Now 6 months on and 'defeating the virus' is still seen as an end to be reached at all costs, despite the fact that our knowledge of it has increased massively since March. That includes general estimates of mortality, which have indeed decreased to flu-like levels now that those on their way out already have been carried off a year or two early. That's the idiocy of the Melbourne lock down 2.0.

Wonderful handwaving there - money must be really important to you.

It's not about money, it's about society. Society is a combination of a wide-ranging group of factors, and it is naive to assume that they can be separated into neat little binary conflicts, like health vs. the economy. The purely health-driven response to this virus has been "one life lost is one too many", which is patently absurd. The other side of it, to hell with health, money is the object, is equally bad. What is lacking in this whole debate is any broad-ranging attempt at consensus. Instead, we have been cowed into submission by a compliant and irresponsible media which has been happy to scare people to get attention, and self-appointed experts who have yet to give anyone an accurate picture of what this virus actually means. The result is a public whose perceptions re deeply flawed. A recent survey taken in the UK, Denmark,US, France and Sweden (all relatively sophisticated societies) found that while about 50% put the percentage of people in their country who had died at 1% or less, the balance had it at anything from 2% up to 51%, with about 25% saying 5-40%. The actual percentage in the UK is 0.1%. Those types of figures suggest that rational and evidence -based consideration of the virus is not possible. Government and the Ministry of Health have a duty to explain the facts to us, but instead, it seems there is a concerted campaign of disinformation to ensure compliance. In short, we are being lied to.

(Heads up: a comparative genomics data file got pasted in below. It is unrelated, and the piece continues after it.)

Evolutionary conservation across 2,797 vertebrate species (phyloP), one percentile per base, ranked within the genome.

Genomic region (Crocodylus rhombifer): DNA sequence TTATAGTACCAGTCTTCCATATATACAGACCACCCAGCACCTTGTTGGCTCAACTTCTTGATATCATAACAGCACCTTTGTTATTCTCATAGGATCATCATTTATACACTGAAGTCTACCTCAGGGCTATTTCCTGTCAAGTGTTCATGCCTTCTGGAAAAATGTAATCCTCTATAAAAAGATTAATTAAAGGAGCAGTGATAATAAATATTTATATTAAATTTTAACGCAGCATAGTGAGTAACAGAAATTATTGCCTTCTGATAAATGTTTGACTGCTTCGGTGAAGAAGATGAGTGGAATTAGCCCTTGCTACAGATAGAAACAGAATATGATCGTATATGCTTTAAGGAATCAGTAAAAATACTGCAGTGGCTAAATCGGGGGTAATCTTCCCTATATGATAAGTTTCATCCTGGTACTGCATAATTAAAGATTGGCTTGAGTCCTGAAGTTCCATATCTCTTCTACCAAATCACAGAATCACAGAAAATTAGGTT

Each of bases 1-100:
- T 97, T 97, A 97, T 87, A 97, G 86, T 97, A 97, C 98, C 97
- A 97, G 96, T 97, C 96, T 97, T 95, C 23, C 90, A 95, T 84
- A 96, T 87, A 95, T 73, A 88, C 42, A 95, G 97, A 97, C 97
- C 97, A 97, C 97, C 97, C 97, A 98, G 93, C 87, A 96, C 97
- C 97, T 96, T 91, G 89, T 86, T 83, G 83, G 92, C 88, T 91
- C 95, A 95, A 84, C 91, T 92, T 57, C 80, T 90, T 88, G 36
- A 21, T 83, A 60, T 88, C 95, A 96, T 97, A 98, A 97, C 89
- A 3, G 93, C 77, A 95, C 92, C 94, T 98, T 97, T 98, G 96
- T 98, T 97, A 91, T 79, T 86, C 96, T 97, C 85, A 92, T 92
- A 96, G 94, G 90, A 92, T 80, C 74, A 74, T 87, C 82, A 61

Vanushi, how about finally sorting out the tax rates.